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Temperatures could be in the 60's and 70's, probably warmer in Sicily. It will be much cooler on the volcano ascents and the ferries could be chilly or even cold and windy. Some evenings may also be cool. Rain is always a possibility, but less so in Sicily.
Up-to-date tetanus shot (within 5 years) is required and the Hepatitis A vaccination is suggested. Hepatitis A is a viral infection of the liver transmitted from contaminated water, ice or shellfish; or from fruits or uncooked vegetables contaminated through handling. Symptoms, if they occur, may include fatigue, fever, loss of appetite, nausea, vomiting, aches and pains, etc. More information is available from the Centers for Disease Control at < http://www.cdc.gov/travel/westeurp.htm>. For Cass County residents, shots can be gotten at the Fargo Cass Health Center, which you can also consult for other suggestions. Italy does not require any shots or vaccinations.
If you are on special medication, be sure to bring along sufficient quantities to serve you during your stay. You may have your doctor write a prescription using the drug's generic name, because brand names vary from country to country. To avoid problems with customs agents, carry prescription drugs in their original, clearly-labeled containers. Don't put prescription drugs in your checked baggage; keep it in your carry-on. Immodium or pepto-bismol is suggested for intestinal upset, or a prescription such as lomotil. If you wear prescription eyeglasses, carry a copy of the prescription, or better yet, a spare pair of glasses in case of loss or breakage. The International Student Identity Card (http://www.istc.org/) provides you with some medical and emergency benefits. You are responsible for having adequate accident/health insurance.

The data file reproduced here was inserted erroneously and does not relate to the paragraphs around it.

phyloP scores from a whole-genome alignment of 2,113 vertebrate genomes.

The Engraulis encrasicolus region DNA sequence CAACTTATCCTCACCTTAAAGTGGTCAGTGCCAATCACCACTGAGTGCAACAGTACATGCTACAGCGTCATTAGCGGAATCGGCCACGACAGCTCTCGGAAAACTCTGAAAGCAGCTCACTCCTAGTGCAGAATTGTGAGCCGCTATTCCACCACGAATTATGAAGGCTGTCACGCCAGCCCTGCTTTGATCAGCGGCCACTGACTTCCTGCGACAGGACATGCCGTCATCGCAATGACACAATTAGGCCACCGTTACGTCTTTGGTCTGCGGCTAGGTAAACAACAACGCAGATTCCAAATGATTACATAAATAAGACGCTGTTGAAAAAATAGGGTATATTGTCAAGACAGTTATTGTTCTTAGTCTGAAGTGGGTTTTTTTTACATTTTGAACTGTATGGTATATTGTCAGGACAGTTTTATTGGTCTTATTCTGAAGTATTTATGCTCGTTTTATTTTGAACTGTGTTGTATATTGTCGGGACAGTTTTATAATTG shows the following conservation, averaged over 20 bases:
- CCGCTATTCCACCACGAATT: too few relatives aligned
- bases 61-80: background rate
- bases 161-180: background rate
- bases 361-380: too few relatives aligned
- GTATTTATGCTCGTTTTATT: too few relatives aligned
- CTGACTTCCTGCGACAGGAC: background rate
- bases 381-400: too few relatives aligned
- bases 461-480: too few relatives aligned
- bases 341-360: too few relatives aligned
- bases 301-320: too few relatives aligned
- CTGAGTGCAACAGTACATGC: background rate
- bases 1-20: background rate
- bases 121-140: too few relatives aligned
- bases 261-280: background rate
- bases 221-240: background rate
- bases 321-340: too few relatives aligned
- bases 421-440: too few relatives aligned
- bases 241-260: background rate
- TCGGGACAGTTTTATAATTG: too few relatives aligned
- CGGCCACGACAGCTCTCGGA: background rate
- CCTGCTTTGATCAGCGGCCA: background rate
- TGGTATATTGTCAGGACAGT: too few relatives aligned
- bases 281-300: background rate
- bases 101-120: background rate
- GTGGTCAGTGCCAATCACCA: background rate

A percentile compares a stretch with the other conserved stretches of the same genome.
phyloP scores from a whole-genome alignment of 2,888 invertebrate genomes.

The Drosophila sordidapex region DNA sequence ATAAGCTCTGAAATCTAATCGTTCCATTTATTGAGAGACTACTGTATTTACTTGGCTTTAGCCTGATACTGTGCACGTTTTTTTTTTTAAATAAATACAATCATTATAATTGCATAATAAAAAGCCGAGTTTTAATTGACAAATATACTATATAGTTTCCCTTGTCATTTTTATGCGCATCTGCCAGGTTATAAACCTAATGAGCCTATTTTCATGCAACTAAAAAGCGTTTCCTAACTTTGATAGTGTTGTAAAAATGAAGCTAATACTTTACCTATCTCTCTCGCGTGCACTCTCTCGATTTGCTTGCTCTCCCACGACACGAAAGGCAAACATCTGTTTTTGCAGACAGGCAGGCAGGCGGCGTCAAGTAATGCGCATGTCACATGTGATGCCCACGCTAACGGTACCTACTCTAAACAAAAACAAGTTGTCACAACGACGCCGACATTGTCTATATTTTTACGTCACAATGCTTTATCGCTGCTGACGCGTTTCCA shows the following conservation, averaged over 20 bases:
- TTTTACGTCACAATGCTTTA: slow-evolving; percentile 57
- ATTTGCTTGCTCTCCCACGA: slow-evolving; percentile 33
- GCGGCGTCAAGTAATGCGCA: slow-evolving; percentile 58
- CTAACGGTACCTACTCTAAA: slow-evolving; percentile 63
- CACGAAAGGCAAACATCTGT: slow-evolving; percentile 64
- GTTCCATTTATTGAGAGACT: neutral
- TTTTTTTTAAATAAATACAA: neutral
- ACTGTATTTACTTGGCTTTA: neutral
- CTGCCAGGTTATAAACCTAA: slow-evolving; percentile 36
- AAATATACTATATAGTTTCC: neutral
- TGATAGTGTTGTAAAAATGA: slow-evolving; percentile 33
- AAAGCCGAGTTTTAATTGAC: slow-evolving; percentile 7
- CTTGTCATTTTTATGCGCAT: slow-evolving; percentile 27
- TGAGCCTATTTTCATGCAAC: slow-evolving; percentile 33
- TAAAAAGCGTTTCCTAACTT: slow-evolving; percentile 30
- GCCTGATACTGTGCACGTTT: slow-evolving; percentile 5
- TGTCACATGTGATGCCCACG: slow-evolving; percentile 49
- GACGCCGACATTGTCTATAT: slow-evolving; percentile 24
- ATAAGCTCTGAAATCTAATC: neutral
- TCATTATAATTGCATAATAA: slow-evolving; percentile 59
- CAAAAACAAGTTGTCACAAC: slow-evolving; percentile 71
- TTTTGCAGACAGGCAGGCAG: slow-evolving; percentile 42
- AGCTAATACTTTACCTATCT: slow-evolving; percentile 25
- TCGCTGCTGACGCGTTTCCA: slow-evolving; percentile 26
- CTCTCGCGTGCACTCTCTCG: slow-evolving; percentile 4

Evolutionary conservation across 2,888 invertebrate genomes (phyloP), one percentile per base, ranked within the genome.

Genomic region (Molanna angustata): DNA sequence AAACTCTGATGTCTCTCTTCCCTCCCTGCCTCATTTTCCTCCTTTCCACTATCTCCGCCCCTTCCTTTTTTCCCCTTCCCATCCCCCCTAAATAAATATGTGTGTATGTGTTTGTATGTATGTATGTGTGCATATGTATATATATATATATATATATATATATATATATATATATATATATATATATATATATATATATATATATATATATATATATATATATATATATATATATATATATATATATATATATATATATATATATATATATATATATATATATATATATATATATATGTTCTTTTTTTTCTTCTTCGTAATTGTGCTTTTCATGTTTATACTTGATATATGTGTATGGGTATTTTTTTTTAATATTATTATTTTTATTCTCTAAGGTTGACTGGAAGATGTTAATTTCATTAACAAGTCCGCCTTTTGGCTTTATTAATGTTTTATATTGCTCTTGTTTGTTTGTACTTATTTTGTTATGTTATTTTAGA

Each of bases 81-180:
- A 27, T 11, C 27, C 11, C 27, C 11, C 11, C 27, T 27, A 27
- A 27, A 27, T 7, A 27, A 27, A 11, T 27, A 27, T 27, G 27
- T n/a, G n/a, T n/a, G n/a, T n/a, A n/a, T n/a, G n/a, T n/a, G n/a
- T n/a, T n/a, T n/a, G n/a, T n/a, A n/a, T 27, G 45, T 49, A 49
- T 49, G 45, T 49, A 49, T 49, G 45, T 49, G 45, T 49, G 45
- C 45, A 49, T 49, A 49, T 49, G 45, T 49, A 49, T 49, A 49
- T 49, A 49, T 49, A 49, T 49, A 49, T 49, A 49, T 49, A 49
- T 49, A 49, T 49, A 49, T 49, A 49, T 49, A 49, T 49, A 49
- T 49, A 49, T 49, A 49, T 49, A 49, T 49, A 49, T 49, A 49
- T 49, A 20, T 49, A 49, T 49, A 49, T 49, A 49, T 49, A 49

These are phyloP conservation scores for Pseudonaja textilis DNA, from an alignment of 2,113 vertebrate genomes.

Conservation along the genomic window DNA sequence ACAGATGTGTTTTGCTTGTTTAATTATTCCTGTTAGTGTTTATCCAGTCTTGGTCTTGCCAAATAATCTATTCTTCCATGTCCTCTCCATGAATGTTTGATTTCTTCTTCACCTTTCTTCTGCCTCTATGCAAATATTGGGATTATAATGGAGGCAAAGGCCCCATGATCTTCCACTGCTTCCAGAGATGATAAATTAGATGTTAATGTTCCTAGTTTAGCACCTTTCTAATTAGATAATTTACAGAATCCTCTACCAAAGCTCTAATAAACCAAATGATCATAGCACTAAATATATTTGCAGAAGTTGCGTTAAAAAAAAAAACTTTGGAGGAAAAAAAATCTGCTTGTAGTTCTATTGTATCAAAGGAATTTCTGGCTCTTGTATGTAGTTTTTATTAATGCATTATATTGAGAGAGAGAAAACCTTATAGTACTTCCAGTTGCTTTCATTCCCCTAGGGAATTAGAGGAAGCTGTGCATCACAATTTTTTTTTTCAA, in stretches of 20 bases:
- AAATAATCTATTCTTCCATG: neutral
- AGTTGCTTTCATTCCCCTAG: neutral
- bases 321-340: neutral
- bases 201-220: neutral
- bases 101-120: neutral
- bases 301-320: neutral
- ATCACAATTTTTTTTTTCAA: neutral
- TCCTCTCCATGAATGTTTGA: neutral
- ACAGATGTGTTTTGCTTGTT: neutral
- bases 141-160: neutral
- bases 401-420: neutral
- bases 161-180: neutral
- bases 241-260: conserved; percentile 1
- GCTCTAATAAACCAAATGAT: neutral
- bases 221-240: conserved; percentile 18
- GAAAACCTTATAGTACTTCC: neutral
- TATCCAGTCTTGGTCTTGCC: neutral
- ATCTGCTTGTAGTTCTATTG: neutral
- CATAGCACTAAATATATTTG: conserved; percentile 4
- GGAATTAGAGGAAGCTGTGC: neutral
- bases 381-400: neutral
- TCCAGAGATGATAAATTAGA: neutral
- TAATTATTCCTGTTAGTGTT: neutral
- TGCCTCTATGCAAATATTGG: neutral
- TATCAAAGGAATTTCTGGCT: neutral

All passengers require a valid passport from the country where they hold citizenship. Italy does not require a visa for American citizens. If you plan to travel to another country after the trip, you should determine whether you need a visa or if there are any special requirements such as vaccinations, etc.
$1.00 equals about 1800 Italian Lire. An easy way of making conversion to US dollars is to remember that 10,000 lire equals about $6.00; or 100,000 L = $60; etc.
Monetary units: 1,000 L; 2,000; 5,000; 10,000; 50,000; 100,000. Coins: 100 lire; 500 lire.
We suggest that you bring: $50 in Italian lire, some US cash but not much, $300 minimum -- preferably $500 -- in Traveler's Checks; the most widely recognized one is American Express. ATM's with Cirrus or Plus can be found throughout Italy. Some bank machines only accept 4 digit numbers, so make sure your account number and card will work in Italy.
Remember that banks have short hours and usually have long lines. When changing money, banks will give you better rates than booths at airports or train stations. There are likely to be fees for money exchanges. Visa, Mastercard, and to a lesser extent American Express can be used for purchasing, but Discover will not be useful. Charging purchases will give you a good exchange rate, but you can't count on using your credit card, especially outside of big cities or in small shops or restaurants.
Continental breakfasts and at least one other meal are included in the trip price for most hotels. All beverages are extra, and they are not cheap. Lunch can be a picnic, slice of pizza, etc. and can be very inexpensive. In restaurants and cafes, standing at the bar for your cup of cappuccino or coffee costs much less than sitting at a table. Food purchased for take-away also costs less than sitting at a table. An average tourist menu evening meal is about $15. Splurges can be $30- 40. Service (servizio) is generally 15% and is normally added to the bill. No extra tipping needed.
Museums vary in cost; the most famous (Uffizzi in Florence) can run 12,000L ($8), with others at about 8,000L ($5). There will be some entry fees to archaeological sites that will be your responsibility - these will be in the 10,000 L range. Bus & metro tickets in Rome are 1,500 lire. Postcards cost about 1,200 lire.